City                                        Cost of Living Index

Honolulu, HI                         165.7

New York (Manhattan), NY 216.7

San Francisco, CA                 164.0

Washington, D.C.                  140.1

Los Angeles, CA                   136.4

Anchorage, AK                     128.4

Chicago, IL                            116.9

Portland, OR                         111.3

Orlando, FL                           97.8

Atlanta, GA                           95.6


Note: Cities participate in the ACCRA survey voluntarily and Honolulu is the only city with the most comparable data to Maui available.


Whether you rely on the hard numbers or anecdotal data the bottom line is the same: It is indeed expensive to live in Hawaii. However, when compared to other highly desired locations such as metropolitan areas throughout the United States, Maui and the Hawaiian islands are more competitive when it comes to the cost of living than one might initially think.


Now that you’ve read about what kind of jobs are out there and what companies are likely to offer those jobs, a more important question remains: How do you find those jobs? With the pervasiveness of the Internet, “hitting the pavement” has been replaced by “hitting the search engines.”

Nearly every major corporation these days posts job openings on their corporate websites. Others may choose to use online job-posting sites such as or to get the word out about open positions. As a result, a lot of job-hunting footwork can actually be done by your fingers.

In addition to the resources below, check out a few relocation guides available on-line which offer useful tips for your move to Maui including how to find a job. Here are some of the best resources for sniffing out job openings in and around your new home:

  • Corporate Websites are some of the best resources for job posting, especially if you have a particular company in mind for which you would like to work. Employment opportunities are usually posted under the human resources sections of companies’ websites. Some companies only advertise job openings on their website so it’s a good idea to regularly check company sites to see if anything has opened up. Almost all of the companies listed earlier in this section have career sections on their website and they encourage, if not require, job seekers to apply on-line.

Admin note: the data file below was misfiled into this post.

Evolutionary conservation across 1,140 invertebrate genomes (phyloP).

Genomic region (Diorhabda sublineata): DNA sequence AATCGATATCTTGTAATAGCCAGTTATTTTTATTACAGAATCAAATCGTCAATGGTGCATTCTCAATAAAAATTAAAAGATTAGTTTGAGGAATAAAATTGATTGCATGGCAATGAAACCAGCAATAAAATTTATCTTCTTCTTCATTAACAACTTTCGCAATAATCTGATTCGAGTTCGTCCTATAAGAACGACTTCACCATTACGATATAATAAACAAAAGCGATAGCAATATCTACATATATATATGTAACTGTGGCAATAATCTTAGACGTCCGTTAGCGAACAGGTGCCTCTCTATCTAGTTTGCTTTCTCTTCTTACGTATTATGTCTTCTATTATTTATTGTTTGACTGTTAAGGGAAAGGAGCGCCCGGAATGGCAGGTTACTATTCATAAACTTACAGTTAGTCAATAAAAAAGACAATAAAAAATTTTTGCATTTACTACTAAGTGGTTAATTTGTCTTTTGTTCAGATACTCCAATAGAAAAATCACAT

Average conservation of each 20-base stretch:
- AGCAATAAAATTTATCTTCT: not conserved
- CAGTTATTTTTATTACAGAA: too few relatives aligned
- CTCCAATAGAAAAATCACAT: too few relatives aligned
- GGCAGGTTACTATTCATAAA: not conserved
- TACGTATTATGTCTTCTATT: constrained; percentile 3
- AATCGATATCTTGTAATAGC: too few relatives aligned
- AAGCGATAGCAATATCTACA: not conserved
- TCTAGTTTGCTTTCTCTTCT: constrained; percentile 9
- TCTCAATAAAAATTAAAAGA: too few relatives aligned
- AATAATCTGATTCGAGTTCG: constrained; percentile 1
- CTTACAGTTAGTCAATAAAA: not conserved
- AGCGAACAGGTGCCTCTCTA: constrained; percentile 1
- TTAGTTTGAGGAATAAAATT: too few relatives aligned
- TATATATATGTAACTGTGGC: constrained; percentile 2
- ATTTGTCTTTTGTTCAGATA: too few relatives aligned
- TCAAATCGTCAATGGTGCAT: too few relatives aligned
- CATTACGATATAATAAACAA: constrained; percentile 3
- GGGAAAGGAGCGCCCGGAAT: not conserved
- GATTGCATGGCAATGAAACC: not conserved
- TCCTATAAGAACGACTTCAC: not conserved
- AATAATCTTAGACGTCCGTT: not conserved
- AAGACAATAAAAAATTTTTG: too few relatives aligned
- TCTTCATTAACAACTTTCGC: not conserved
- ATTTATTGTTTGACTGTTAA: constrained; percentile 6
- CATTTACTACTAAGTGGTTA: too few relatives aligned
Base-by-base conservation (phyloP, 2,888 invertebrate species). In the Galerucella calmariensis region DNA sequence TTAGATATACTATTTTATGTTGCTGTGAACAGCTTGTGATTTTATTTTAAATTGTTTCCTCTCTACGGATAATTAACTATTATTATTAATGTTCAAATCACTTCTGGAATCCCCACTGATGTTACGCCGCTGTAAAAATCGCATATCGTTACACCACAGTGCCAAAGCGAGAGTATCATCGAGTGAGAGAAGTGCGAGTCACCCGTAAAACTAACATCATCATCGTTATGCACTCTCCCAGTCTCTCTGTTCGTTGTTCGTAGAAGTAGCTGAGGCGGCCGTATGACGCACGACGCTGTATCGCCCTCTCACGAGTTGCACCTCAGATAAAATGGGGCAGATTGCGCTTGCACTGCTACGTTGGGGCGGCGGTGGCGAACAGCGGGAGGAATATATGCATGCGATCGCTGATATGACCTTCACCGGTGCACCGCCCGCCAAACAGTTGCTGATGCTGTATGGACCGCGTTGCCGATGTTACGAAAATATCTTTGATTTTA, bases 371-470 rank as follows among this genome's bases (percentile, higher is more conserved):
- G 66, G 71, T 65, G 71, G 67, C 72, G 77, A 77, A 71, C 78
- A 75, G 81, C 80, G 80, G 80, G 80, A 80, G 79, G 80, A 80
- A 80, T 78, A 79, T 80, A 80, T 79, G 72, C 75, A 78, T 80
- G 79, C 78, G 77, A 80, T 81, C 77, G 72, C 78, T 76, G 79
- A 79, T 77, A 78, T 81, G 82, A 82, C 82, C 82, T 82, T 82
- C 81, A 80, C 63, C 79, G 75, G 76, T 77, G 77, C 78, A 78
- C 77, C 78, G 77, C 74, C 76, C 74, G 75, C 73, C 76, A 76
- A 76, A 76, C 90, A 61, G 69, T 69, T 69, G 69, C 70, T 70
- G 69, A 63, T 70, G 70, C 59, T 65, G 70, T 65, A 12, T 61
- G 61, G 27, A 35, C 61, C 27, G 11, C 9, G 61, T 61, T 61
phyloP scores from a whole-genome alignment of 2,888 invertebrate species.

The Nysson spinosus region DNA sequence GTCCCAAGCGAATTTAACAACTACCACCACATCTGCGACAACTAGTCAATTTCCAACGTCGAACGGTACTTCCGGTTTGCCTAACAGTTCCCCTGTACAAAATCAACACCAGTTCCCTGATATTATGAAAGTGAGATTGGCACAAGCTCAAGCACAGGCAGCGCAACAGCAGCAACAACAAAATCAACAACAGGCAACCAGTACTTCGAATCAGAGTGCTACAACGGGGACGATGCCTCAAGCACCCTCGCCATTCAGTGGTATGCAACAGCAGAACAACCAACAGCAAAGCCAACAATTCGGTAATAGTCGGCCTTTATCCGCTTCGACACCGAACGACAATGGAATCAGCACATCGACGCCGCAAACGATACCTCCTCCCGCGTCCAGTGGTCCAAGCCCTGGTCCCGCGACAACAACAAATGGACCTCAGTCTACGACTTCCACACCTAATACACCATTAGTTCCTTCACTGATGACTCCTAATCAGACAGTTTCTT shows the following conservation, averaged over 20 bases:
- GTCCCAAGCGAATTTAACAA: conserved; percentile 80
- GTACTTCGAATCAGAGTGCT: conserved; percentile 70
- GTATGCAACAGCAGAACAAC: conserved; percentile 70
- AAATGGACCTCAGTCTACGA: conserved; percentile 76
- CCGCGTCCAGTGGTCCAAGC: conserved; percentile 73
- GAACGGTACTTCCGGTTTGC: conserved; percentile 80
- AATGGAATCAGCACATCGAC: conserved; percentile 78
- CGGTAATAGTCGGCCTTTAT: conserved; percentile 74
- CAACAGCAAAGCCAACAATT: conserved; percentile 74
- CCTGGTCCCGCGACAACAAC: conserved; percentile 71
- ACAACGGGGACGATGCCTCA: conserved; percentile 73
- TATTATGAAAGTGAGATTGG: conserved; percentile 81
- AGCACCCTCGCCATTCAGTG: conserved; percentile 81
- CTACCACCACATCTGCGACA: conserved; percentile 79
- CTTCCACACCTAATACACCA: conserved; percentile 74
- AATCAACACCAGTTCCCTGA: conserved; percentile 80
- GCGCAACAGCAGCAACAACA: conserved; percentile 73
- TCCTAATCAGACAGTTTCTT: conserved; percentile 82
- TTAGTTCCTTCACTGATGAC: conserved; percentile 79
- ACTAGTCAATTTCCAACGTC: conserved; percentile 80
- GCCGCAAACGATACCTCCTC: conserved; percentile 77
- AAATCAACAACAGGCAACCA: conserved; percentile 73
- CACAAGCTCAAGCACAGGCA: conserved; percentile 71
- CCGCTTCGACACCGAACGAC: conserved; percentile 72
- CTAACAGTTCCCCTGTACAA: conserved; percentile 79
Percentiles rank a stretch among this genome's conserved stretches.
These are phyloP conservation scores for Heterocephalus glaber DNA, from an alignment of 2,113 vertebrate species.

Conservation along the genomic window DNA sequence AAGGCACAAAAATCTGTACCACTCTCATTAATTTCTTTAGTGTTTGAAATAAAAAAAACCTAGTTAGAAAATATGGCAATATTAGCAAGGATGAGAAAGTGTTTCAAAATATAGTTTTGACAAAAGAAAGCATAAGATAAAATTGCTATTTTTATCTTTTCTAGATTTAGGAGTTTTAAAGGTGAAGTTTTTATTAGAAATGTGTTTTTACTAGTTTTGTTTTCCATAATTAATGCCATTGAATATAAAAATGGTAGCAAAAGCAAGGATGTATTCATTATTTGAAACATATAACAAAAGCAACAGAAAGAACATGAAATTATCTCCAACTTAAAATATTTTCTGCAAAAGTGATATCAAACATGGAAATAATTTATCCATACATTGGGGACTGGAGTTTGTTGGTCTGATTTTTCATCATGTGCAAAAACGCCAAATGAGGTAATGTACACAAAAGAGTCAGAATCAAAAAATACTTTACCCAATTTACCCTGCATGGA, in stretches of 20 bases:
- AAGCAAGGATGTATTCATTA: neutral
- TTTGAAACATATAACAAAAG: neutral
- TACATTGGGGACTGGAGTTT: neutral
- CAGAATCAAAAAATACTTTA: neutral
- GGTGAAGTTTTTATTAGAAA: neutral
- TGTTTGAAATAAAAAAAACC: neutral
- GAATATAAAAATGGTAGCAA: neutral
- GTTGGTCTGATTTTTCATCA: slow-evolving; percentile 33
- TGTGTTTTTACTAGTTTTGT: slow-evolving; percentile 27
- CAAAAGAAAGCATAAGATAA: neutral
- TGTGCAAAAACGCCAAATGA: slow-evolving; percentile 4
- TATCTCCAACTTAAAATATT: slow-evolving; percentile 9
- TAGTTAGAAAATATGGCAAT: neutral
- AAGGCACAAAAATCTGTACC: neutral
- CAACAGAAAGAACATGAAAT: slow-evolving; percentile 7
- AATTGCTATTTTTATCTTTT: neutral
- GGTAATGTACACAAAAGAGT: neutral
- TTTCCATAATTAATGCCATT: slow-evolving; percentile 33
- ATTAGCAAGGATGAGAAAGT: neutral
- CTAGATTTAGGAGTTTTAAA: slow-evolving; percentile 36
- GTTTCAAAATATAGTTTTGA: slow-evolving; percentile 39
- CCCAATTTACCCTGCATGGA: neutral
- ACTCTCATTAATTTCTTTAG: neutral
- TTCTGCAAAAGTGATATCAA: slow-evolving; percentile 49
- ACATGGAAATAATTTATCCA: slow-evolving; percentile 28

• CareerBuilder,, is one of the largest online job-posting sites available today. According to CareerBuilder, more than 300,000 employers post more than 1 million jobs on the Website. Job seekers can browse job openings for free and can even post their resumes for recruiters to review.
  • Monster,, is another popular online job-posting site. Since its launch in 1994, Monster has become well known as a go-to place for potential job opportunities. Like CareerBuilder, job seekers can search the site for free and post their resumes for potential employers to review.
  • lists jobs in the nonprofit sector across the country. Search by organization, job title or location and find jobs that help make a difference in your community. You can also sign up for email alerts when jobs are posted that fit your pre-selected interests and criteria. Both job seekers and employers can post and search for free.
  • CraigsList,, probably best known as the go-to place to post online ads to get rid of your unwanted junk, is a great source for job opportunities, both big and small. CraigsList has become a main source for job leads as many employers prefer to avoid the costs associated with posting jobs on sites like Monster and CareerBuilder. Job postings on CraigsList can be hit or miss, but if you have the motivation and time to sift through the postings, it’s likely you’ll find a great job lead.
  •,, is a great resource if you’re not too keen on searching through dozens of job postings on CareerBuilder, Monster, and CraigsList. is essentially a search engine that pulls information down from job-posting sites and puts them into one free, searchable database. doesn’t always catch every post, but it can be a great time saver if you’re in a time crunch.
  • The Maui News,, is Maui’s newspaper of record, has as an online job bank in partnership with,